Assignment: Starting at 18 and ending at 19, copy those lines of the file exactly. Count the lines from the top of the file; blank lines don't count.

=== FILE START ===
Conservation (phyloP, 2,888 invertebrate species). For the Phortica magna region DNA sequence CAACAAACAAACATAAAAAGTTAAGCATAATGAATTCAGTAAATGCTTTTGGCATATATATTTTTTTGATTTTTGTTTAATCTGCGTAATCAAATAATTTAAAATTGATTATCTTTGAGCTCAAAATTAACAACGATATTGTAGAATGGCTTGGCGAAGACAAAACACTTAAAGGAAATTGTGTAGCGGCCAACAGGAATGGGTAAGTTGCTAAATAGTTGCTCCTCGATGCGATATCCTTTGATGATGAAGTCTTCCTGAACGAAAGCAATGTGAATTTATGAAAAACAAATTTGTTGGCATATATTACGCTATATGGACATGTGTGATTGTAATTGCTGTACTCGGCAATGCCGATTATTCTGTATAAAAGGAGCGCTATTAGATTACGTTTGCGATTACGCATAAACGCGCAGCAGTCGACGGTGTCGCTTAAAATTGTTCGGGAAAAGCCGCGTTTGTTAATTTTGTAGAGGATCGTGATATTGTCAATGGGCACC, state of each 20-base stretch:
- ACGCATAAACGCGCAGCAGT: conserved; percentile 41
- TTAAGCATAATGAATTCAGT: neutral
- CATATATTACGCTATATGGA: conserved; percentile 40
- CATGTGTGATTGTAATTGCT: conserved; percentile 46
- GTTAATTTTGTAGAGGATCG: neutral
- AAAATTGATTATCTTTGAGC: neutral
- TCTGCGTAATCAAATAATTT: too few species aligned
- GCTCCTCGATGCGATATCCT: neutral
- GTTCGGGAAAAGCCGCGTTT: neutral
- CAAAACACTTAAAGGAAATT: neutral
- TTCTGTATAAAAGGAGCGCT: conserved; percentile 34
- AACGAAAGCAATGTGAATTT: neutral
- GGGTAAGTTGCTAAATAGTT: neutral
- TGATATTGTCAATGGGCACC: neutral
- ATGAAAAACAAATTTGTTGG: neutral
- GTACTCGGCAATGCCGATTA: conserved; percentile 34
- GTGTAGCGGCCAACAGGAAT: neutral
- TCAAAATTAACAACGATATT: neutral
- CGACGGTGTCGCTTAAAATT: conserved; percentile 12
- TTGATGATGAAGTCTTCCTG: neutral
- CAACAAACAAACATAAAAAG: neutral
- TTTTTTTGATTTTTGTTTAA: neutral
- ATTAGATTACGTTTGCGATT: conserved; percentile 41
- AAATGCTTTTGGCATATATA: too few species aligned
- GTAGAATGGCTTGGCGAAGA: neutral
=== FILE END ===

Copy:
- GTGTAGCGGCCAACAGGAAT: neutral
- TCAAAATTAACAACGATATT: neutral